Somewhere in Michael Kopech’s collection of Major League Baseball memorabilia exists a “Pony Tail Gang” T-shirt, developed last season when he teamed with Liam Hendriks and Craig Kimbrel out of the White Sox bullpen while featuring a similar hairstyle.
“I have to cover up Craig’s face or put an LA on his hat or something,” said a smiling Kopech during a recent interview.
Those bullpen days for Kopech are history, as he has become an elite member of the White Sox starting rotation through the first two months of the 2022 season. Kopech returns to the mound Wednesday in Toronto, marking nine days’ rest since he took a perfect game into the sixth inning at Yankee Stadium and allowed one hit over seven shutout frames.
The break is by design to manage Kopech’s innings climb during his transition to a full-time starter. But it’s that bullpen work from ’21, where he made 40 of his 44 appearances, that helped him get ready for the starter’s role.
“I was just honestly grateful to be on the team last year,” Kopech said. “If I had that opportunity and not this one, I would be extremely grateful to still have that opportunity.
“But I’m in a different role now and I think where I belong. I really enjoyed throwing out of the ‘pen and getting to learn from guys like Liam and Kimbrel and now the guys we have in the bullpen like [Joe] Kelly and [Kendall] Graveman and talking to someone who has been in this organization for a long time in [Aaron] Bummer and just kind of getting his perspective on how things work and what makes a guy tick and what makes you good day in and day out.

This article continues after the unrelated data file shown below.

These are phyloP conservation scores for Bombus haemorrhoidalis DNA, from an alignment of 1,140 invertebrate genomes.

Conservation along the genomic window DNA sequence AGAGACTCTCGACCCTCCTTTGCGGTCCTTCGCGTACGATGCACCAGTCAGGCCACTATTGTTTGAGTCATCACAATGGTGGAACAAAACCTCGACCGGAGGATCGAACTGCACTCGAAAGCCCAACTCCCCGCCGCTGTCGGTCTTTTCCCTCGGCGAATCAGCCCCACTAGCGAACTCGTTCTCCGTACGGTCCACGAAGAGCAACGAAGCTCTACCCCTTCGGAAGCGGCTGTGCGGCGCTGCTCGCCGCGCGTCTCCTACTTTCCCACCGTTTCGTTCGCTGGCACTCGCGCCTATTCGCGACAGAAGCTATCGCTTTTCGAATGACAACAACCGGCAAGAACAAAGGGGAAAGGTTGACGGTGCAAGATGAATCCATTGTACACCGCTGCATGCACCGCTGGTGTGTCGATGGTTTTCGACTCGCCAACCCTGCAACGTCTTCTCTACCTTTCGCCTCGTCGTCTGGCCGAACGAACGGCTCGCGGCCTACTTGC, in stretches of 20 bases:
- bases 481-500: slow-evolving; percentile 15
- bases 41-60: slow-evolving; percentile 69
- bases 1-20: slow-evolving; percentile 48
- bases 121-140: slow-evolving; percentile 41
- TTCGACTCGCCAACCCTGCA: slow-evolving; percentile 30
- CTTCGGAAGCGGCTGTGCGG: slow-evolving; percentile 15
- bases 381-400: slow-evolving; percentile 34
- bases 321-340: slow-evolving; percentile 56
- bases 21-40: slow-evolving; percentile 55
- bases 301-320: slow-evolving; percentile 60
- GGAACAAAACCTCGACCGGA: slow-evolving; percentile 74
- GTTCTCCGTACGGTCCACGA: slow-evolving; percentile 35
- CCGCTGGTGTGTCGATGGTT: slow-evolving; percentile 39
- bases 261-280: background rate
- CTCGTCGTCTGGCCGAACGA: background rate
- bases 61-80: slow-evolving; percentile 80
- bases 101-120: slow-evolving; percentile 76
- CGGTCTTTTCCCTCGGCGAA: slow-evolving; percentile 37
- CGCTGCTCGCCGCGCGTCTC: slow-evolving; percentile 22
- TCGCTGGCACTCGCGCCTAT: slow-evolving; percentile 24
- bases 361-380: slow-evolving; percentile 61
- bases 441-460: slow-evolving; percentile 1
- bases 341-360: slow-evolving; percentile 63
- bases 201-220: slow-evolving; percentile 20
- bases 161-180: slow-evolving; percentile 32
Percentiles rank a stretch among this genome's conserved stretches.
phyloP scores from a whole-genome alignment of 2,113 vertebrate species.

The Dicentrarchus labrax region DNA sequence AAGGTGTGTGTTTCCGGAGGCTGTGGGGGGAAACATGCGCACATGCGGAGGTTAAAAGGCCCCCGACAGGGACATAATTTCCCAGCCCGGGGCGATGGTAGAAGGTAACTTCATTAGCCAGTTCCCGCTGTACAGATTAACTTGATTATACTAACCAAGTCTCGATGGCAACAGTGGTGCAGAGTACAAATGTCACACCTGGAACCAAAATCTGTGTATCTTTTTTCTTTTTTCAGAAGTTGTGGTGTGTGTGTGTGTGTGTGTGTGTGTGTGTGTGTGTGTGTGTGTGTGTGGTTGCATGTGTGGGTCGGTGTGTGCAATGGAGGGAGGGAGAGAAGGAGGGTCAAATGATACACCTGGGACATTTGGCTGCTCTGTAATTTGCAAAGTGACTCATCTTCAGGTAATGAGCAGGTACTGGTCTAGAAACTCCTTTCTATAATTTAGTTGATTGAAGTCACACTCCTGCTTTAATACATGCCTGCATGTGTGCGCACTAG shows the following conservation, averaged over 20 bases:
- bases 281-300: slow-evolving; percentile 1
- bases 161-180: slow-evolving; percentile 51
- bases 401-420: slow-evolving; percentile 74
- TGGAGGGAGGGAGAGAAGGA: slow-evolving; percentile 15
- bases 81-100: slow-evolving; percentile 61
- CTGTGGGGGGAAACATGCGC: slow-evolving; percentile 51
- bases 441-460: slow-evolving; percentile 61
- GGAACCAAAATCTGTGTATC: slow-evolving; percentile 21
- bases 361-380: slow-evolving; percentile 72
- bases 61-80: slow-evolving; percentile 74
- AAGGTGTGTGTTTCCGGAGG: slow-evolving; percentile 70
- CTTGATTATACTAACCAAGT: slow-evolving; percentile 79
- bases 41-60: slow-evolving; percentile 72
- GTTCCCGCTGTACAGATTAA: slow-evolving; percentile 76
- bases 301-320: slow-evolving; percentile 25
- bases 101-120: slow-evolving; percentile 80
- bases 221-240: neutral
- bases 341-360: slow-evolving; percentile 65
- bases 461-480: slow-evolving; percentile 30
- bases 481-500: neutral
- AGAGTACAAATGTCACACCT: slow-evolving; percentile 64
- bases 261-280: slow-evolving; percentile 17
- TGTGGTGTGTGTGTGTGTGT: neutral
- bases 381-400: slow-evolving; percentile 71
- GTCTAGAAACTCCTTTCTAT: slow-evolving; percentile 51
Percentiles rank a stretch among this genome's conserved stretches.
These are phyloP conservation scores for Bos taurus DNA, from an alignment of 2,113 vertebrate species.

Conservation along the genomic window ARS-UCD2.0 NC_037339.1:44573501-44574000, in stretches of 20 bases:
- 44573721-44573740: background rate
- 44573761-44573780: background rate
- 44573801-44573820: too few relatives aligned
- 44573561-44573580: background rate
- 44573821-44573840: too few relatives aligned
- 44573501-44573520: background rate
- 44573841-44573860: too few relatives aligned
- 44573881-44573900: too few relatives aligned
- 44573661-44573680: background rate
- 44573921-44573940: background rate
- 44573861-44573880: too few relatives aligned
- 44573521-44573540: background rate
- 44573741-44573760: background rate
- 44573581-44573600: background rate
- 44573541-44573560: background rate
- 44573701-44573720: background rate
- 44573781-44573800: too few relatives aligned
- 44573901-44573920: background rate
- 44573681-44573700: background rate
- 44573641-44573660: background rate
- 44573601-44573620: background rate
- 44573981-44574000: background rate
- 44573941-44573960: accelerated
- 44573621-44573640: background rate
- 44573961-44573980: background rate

“It was a blessing for sure to be able to throw down there with them,” Kopech added. “I think that really prepared me for this season.”
Kopech has a better appreciation and understanding of the bullpen perspective, knowing how difficult it is to be ready every day. As the right-hander stated in a story from May 27, he feels more comfortable in the routine-based starter’s scenario.
“I feel like I have the opportunity to kind of clean things up in between and take what I learned from the last one for five days into the next one and then take what I learned in a bad way and try to flush that,” Kopech explained. “Having that time is so valuable and it’s been so nice. It still has its own challenges, but I really enjoy it right now.”
Closing was once talked about as a possible fit for Kopech, who has a four-pitch mix with a four-seam fastball averaging 95.2 mph as a starter but 97.3 mph last year in relief, per Statcast. That role just doesn’t fit his personality as it does for Hendriks or Kimbrel.
“When I think of those guys, they are more eccentric or fiery guys,” Kopech said. “I can be that way, but I don’t think that’s typically me. When I’m my best, I’m able to kind of move at a rhythmic pace and not have to bring myself up to the competition.
“Those guys do a great job. If I had to do it, then I would do it. But I don’t think that was necessarily me.”